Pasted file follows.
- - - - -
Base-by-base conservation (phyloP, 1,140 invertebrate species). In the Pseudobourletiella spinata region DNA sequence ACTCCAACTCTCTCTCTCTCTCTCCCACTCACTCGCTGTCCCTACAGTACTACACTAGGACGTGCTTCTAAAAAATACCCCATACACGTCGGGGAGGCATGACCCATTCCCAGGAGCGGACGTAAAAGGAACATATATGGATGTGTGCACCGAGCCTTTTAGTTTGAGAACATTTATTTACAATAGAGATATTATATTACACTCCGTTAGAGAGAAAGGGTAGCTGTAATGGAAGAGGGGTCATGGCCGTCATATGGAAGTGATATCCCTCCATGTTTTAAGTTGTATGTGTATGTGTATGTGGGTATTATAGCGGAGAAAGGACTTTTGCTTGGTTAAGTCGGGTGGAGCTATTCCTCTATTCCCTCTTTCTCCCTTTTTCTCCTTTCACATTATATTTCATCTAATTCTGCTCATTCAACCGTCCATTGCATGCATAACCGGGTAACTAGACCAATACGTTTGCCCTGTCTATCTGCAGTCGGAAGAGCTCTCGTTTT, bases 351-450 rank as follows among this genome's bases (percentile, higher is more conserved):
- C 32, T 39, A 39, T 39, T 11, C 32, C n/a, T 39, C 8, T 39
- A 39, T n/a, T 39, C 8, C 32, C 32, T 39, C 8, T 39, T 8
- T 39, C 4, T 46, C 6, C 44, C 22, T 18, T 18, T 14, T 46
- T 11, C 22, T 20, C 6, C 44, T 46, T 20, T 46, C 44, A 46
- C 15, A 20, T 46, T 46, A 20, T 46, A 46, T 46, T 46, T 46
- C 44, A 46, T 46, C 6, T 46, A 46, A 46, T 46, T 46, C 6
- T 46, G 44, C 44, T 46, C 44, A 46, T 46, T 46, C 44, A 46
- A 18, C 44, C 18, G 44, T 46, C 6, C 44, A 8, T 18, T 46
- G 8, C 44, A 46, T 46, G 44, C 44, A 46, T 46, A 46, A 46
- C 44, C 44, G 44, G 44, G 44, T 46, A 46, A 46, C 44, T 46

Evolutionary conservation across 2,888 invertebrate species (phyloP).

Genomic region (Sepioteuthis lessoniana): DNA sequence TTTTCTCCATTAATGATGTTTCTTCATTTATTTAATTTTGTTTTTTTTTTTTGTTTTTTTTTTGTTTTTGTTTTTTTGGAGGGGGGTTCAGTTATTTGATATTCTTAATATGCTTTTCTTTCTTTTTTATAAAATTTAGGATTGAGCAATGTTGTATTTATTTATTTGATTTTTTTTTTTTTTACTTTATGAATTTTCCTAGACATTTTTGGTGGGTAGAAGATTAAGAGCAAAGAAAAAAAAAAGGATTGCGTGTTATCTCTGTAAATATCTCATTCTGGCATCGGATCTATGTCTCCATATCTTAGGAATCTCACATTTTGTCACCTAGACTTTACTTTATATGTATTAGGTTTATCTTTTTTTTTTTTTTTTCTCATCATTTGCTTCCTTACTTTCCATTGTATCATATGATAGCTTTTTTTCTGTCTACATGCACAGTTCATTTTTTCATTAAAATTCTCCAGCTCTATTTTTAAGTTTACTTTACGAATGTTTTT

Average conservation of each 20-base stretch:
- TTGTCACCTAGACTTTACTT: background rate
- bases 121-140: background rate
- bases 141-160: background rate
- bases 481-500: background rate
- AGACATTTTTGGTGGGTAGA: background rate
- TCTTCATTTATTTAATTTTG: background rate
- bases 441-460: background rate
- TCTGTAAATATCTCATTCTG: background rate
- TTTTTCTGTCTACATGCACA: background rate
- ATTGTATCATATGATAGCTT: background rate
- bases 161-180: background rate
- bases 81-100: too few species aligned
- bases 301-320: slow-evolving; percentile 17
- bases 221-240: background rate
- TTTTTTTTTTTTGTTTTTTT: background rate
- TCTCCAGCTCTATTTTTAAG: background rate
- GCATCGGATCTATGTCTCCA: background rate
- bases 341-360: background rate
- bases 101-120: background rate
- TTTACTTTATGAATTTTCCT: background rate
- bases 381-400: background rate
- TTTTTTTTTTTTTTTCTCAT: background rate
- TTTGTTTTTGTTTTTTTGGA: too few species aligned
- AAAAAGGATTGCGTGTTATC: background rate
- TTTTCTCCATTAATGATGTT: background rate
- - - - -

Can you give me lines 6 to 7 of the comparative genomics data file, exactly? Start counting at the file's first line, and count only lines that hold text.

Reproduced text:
- C 15, A 20, T 46, T 46, A 20, T 46, A 46, T 46, T 46, T 46
- C 44, A 46, T 46, C 6, T 46, A 46, A 46, T 46, T 46, C 6